October keeps rockin’
- Market volatility continues amid latest inflation data
- Chip stocks weigh on tech, oil trims rebound, 10-year yield tops 4%
- This week: Earnings in earnest, leading indicators, beige book
After the stock market kicked off October with its biggest two-day rally since April 2020, it one-upped itself last week by staging its largest intraday rebound since March 2020. This time, though, it wasn’t quite enough to send the market to a second-straight up week.
After Thursday morning’s Consumer Price Index (CPI) report, the S&P 500 (SPX) fell more than 2% in the opening minutes of trading to hit its lowest low since November 2020—and reach the 50% retracement level of its March 2020–January 2022 rally. But it almost immediately pivoted to the upside and, after a 5.6% intraday turnaround, ended the day with a 2.6% gain. A 2.4% downturn on Friday gave back most of that gain, though, and dropped in the index into the red for week:
Source: Power E*TRADE. (For illustrative purposes. Not a recommendation.)
The headline: Stocks rock, roll around inflation data.
The fine print: The market’s gyrations around last week’s inflation numbers may have struck some traders as out of proportion to the data itself. Stocks closed lower on Wednesday after a slightly warm Producer Price Index (PPI) report, while Thursday’s huge intraday reversal followed a similarly middle-of-the-road core CPI reading: Year-over-year consumer prices (minus food and energy) increased 6.6% in September (above estimates and higher than August’s 6.3% reading), but the month-over-month increase was unchanged at 0.6%.
The move: Thursday was one of only nine days in the past 40 years—and the first one since 2011—that the SPX fell 2% or more intraday and rallied to close at least 2% higher. Four of the nine days occurred during the 2008 financial crisis.
The scorecard: The Dow ended last week higher, while the Nasdaq 100 (NDX) tech index fell the most, weighed down in part by heavy selling in semiconductor stocks:
Source (data): Power E*TRADE. (For illustrative purposes. Not a recommendation.)
Sector roundup: The strongest S&P 500 sectors last week were consumer staples (+1.7%), health care (+1%), and financials (+0.4%). The weakest sectors were consumer discretionary (-3.9%), information technology (-2.9%), and utilities (-2.6%).
Stock movers: Dice Therapeutics (DICE) +62% to $40, and ForgeRock (FORG) +49% to $22.52, both on Tuesday. Owens & Minor (OMI) -35% to $15.1 on Wednesday, Relmada Therapeutics (RLMD) -80% to $6.48 on Thursday.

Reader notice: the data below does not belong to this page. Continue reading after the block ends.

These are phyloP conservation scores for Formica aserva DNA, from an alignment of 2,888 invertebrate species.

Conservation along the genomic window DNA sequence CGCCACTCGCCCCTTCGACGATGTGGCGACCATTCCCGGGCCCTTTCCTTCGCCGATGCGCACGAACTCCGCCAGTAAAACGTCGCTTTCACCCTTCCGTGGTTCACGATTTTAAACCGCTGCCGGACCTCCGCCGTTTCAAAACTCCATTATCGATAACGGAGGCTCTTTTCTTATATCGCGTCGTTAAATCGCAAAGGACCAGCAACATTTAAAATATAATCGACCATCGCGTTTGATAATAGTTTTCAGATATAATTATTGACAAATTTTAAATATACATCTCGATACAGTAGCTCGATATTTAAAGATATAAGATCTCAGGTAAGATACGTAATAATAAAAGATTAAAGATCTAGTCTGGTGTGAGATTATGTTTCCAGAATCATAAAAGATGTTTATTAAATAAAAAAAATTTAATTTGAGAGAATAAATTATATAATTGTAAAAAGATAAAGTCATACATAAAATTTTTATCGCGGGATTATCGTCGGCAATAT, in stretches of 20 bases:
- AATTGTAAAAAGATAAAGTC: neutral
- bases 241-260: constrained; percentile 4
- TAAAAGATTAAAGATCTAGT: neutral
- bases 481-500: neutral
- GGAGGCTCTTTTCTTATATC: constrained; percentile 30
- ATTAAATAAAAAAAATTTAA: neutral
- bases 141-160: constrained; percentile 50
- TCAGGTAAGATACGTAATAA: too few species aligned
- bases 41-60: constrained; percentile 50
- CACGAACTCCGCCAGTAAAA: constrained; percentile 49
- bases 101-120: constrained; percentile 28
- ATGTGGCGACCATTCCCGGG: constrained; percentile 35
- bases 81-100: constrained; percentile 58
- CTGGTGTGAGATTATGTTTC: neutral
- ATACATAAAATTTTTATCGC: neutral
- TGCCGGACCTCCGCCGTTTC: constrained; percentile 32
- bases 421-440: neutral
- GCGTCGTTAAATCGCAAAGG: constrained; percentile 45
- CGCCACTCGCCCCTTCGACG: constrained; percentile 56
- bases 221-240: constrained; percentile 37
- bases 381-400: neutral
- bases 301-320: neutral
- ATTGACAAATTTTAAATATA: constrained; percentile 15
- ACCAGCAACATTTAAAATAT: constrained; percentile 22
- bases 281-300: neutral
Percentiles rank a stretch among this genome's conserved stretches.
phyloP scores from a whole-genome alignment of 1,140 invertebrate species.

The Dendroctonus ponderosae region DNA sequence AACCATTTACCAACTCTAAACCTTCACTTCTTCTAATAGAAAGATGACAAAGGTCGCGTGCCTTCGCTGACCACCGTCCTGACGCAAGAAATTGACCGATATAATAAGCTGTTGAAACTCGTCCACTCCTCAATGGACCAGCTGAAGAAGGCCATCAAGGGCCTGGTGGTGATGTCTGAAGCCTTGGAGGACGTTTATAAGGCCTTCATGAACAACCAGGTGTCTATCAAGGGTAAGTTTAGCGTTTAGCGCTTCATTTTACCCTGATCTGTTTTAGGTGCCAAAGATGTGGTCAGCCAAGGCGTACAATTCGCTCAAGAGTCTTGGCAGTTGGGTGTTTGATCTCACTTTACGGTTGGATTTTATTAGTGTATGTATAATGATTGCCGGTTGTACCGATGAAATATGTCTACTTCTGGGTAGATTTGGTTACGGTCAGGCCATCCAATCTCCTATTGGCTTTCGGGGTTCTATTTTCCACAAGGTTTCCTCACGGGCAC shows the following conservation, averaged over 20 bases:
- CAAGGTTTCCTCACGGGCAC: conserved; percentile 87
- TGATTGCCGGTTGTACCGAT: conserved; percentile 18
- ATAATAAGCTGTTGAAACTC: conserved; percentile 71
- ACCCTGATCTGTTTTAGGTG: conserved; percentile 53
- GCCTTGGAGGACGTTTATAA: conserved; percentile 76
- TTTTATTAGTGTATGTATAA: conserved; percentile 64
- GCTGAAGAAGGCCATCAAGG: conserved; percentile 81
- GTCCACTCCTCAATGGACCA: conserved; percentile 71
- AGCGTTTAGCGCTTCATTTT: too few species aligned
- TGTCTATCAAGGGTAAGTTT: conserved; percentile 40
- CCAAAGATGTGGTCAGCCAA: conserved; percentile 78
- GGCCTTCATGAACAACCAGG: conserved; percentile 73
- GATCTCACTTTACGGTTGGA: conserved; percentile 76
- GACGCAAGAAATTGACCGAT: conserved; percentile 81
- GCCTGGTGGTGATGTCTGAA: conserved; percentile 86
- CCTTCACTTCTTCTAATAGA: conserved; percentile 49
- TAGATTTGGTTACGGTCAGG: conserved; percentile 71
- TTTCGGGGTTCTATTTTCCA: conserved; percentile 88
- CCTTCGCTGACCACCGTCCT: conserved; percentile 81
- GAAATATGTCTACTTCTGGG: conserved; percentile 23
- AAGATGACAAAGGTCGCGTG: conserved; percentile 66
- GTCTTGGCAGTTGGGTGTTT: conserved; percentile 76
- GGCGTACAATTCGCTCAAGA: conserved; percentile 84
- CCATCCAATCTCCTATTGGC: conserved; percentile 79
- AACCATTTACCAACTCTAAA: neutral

Futures: December WTI crude oil (CLZ2) lost ground every day but Thursday to end the week down more than $7/barrel at $84.65. December gold (GCZ2) also retreated, closing the week down more than $50/ounce at $1,648.90. Week’s biggest up moves: November lumber (LBSX2) +10.5%, December hogs (HEZ2) +6.6%. Week’s biggest down moves: December silver (SIZ2) -10.3%, December coffee (KCZ2) -9.8%.
Coming this week
This week’s numbers include:
●Monday: Empire State Manufacturing Index
●Tuesday: Industrial Production and Capacity Utilization, NAHB Housing Market Index
●Wednesday: Housing Starts and Building Permits, Fed Beige Book
●Thursday: Existing Home Sales, Leading Economic Indicators Index
●Friday: Inflation Expectations
The first full week of earnings season includes more banks, airlines, and Netflix:
●Monday: Bank of America (BAC)
●Tuesday: Signature Bank (SBNY), United Airlines (UAL), Goldman Sachs (GS), Johnson & Johnson (JNJ), Netflix (NFLX)
●Wednesday: WD-40 (WDFC), ASML (ASML), Abbott Laboratories (ABT), Lithia Motors (LAD), Procter & Gamble (PG)
●Thursday: Dover (DOV), Fifth Third Bancorp (FITB), AT&T (T), American Airlines (AAL), Union Pacific (UNP)
●Friday: American Express (AXP), Simply Good Foods (SMPL)
Check the Active Trader Commentary each morning for an updated list of earnings announcements, IPOs, economic reports, and other market events.
‘Tis the season
It’s still too early to know how Q3 reporting season will pan out, but if forecasts turn out to be correct that earnings growth could be the weakest since Q3 2020,1 it may not be such a bad thing, according to Morgan Stanley & Co. analysts.
In short, they believe the market still needs to factor in the likelihood of lowered growth and earnings before the bear market can find a bottom.2 The “good” news: They see indications that earnings estimates for next year—which they argue remained too high for too long—may finally be coming back to earth. Many companies have either reported (or preannounced) earnings and guided significantly lower for Q4.
But they added that it’s still uncertain how much of this will get worked out during the current earnings season vs. in Q4 reporting season early next year—something that could keep market volatility elevated in the near term.
1 FactSet. Earnings Insight. 10/7/22.
2 MorganStanley.com. Earnings Begin to Guide Lower. 10/10/22.